SFMTA's board this week approved plans to speed up bus service on one of San Francisco’s busiest transit corridors.
The Geary Bus Rapid Transit (BRT) is expected to cut commutes for the nearly 54,000 daily riders by 10-15 minutes per trip, according to city estimates. The vote on July 18th approved an environmental review process that was led by the San Francisco County Transportation Authority.
The project will move forward in two phases, SFMTA spokesman Paul Rose told us.
The first phase will begin this fall, with community outreach to gather public feedback on the project’s design between Market and Stanyan streets. SFMTA staff will use public input to finalize designs that will need further approval from the agency’s board, Rose said. Construction on the first phase could begin in 2018 and is expected to last two years, he said.
Phase 1, the Geary Rapid project, is fully funded with funds from the state’s Transit Performance Initiative, and local funds, including $6.8 million raised through the half-cent Proposition K sales tax and $4.4 million from vehicle registration fees.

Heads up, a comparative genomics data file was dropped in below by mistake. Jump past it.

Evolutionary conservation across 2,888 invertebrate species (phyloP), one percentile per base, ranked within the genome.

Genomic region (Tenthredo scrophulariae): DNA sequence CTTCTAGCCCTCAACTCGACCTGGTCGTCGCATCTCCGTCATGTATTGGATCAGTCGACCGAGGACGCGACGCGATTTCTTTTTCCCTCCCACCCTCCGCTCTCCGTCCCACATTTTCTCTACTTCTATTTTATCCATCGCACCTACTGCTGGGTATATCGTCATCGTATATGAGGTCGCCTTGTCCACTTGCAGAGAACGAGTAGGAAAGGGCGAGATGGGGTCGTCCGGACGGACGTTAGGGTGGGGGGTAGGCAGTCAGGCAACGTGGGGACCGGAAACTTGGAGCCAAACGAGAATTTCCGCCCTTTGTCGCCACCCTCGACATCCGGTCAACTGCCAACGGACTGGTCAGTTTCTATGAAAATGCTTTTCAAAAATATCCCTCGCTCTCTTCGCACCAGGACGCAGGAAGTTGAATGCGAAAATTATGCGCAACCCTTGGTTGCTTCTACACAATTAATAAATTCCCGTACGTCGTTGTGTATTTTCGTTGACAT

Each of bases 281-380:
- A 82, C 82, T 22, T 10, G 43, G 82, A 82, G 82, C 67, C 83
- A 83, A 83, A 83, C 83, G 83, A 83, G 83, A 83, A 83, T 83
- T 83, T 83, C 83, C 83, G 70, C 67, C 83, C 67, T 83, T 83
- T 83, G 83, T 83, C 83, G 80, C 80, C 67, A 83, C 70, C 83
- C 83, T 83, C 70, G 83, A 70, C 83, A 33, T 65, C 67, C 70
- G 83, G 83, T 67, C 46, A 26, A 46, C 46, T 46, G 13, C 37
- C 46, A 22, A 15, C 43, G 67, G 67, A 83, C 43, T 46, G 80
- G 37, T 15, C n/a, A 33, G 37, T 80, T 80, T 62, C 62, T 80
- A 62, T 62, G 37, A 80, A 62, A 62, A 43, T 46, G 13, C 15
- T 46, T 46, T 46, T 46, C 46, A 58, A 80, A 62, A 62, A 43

SFMTA staff will also be working on preliminary designs for the second phase, the Geary Boulevard Improvement project, between Stanyan Street and 34th Avenue, Rose said.
That preliminary design phase is expected to last about a year. The second phase of the project is expected to be funded in part with $44 million from Proposition K and $100 million from the Federal Transit Administration (FTA) Small Starts grant program.
Although the city and county transportation agencies have given initial approval, the FTA must still issue the final environmental impact study to complete the federal environmental review, Rose said. Before any construction can begin, further approvals will be needed from the FTA, local authorities, and Caltrans, he added.
The project is also facing an ongoing lawsuit. As we reported, San Franciscans for Sustainable Transit sued SFMTA in February arguing it did not adequately consider the “no construction” option in its environmental analysis. Hearings in that case are currently scheduled for November 2017.
As the BRT project moves forward, the public will continue to have opportunities to voice their opinions and concerns to inform the final design. Just last month, SFCTA amended the project plans to change the switch from the center bus lane to a side-running bus lane from 27th to 28th Avenue in the westbound direction, in response to feedback from project stakeholders.
To stay informed about the BRT project's progress, sign up for updates on SFMTA's project page.
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